diagnose stats app-usage-ip HTTP.BROWSER

app=”HTTP.BROWSER” total-usage=45220 total-sessions=50

ip=”″ total-sessions=16 bytes=14128
ip=”″ total-sessions=15 bytes=13417
ip=”″ total-sessions=12 bytes=10776
ip=”″ total-sessions=6 bytes=5298
ip=”″ total-sessions=1 bytes=1601

You find now a list of source addresses using this application. Now you have identified the source of the bandwidth consumer.

If you want to know more details about the session, you can filter the session list diagnose using the source ip.

diagnose sys session filter clear

diagnose sys session filter src <src ip>

diagnose sys session filter src

diagnose sys session list

You get now a list of all sessions from this source ip.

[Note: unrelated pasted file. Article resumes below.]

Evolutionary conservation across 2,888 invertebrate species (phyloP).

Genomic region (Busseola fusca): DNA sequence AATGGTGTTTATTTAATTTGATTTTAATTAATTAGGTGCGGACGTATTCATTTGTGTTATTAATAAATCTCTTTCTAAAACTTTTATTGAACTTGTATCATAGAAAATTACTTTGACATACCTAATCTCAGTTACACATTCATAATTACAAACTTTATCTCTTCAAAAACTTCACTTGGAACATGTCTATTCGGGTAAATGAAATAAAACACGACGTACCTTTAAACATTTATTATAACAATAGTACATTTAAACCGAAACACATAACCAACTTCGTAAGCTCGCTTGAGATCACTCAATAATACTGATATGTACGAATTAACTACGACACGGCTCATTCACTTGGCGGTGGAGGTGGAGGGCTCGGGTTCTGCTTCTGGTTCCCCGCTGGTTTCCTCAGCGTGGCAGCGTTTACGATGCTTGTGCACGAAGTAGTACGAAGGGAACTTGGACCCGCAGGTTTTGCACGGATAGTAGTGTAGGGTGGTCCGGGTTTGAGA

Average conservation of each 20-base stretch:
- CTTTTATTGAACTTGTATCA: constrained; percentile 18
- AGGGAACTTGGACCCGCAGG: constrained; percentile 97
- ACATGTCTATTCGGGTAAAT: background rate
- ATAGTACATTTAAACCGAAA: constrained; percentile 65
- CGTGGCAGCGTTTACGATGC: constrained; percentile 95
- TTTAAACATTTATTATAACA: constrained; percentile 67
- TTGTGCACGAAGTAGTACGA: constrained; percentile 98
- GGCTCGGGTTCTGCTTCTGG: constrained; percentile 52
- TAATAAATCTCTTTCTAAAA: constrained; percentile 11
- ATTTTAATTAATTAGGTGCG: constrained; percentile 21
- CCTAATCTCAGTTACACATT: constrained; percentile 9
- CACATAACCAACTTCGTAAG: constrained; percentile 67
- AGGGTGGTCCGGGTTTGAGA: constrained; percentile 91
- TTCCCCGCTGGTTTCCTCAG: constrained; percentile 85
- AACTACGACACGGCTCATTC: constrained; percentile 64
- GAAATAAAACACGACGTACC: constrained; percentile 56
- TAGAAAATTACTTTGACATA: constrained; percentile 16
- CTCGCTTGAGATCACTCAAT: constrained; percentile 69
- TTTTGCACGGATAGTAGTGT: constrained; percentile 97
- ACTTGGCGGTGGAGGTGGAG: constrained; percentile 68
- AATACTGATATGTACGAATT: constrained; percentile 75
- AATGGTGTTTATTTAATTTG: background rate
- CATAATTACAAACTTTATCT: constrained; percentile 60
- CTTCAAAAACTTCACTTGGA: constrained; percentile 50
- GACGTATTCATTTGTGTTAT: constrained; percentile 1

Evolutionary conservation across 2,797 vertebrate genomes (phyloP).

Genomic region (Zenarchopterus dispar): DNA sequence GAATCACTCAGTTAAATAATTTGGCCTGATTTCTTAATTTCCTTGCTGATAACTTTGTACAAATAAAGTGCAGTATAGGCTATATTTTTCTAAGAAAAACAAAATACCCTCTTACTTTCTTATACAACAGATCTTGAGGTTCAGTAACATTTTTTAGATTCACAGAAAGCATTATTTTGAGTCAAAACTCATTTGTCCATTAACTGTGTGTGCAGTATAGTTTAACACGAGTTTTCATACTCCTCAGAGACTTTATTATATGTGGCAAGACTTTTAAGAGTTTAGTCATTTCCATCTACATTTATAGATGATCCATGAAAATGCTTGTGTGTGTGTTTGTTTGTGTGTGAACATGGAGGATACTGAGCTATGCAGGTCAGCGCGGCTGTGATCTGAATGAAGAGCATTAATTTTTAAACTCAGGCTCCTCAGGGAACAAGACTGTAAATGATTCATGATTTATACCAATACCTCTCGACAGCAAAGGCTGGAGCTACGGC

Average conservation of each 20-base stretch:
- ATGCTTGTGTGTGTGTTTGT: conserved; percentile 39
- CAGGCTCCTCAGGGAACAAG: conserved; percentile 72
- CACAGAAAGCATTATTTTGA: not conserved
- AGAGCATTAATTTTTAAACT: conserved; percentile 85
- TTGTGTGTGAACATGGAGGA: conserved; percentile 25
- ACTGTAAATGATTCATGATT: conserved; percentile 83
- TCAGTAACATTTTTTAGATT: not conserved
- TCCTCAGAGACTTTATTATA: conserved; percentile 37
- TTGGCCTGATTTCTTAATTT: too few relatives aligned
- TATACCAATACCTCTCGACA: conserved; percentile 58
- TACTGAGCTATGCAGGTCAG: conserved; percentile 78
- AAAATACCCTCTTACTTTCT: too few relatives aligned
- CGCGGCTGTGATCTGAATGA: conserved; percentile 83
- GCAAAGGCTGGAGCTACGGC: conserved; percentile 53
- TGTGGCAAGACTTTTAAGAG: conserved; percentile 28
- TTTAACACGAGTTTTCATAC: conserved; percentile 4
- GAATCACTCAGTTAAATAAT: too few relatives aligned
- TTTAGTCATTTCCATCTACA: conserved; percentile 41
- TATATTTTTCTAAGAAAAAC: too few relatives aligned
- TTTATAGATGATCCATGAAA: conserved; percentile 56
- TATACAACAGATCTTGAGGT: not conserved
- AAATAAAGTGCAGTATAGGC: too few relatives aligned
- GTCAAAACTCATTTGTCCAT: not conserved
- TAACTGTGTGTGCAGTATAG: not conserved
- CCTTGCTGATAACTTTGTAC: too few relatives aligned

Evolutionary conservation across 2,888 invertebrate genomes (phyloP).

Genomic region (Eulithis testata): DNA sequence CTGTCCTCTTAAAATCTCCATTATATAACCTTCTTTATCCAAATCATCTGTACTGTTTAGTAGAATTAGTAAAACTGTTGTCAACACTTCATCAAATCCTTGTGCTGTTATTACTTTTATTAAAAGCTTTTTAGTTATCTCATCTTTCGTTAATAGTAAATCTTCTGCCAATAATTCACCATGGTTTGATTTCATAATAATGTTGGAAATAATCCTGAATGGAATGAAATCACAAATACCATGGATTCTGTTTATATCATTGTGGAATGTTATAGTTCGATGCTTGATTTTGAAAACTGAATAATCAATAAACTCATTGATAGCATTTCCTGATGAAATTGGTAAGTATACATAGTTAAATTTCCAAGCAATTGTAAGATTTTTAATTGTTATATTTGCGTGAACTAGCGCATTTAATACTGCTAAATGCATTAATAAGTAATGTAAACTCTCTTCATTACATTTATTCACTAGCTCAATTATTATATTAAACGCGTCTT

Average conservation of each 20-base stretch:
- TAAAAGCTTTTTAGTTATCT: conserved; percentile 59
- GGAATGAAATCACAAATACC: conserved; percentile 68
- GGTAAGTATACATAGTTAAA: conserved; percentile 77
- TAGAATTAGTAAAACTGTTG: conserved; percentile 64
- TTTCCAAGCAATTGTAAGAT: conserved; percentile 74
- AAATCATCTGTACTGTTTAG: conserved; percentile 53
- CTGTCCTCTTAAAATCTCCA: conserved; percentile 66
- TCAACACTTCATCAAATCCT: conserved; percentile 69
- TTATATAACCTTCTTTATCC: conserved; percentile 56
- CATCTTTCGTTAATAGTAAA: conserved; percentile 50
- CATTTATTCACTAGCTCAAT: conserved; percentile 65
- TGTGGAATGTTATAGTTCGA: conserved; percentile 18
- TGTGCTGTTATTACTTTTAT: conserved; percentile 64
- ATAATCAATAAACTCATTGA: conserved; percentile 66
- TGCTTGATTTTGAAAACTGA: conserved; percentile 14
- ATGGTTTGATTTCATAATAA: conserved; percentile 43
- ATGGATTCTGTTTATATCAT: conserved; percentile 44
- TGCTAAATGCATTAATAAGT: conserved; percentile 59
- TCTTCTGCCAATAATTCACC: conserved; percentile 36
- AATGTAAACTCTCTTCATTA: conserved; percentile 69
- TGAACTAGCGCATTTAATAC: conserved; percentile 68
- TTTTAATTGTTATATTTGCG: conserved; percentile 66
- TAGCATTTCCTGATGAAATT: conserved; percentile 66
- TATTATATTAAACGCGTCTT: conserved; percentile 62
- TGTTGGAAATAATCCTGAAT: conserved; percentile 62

For me it’s a good way to quickly find which applications crossing the firewall and consuming your bandwidth.

FortiGate – IPS for #regin C&C IP


For those who don’t have a FortiAnalyzer to track abuse traffic to known #regin C&C servers here is a custom IPS signature for your FortiGate Firewall.
Please only use “detect” for this custom IPS and please test before use in production!

F-SBID(–attack_id 1003;  –name “Regin.C.C.IP.custom”; –protocol tcp; –dst_addr [,,,]; )

THX to @Kaspersky for detailed analysis

Have fun!

FortiAnalyzer – Event Handler for #regin


According to the big hype about #regin I build a FortiAnalyzer Event Handler to track sessions to known regin C&C servers (I know they will change….).

Here is a sample: (THX to @kaspersky for detailed analysis)

Name: Abuse – Regin CC

Log Type: Traffic Log

Event Category: Others

Log messages that match: All

Primary Filter: Status – Not Equal To – Deny

Generic Text Filter:

or dstip==
or dstip==
or dstip==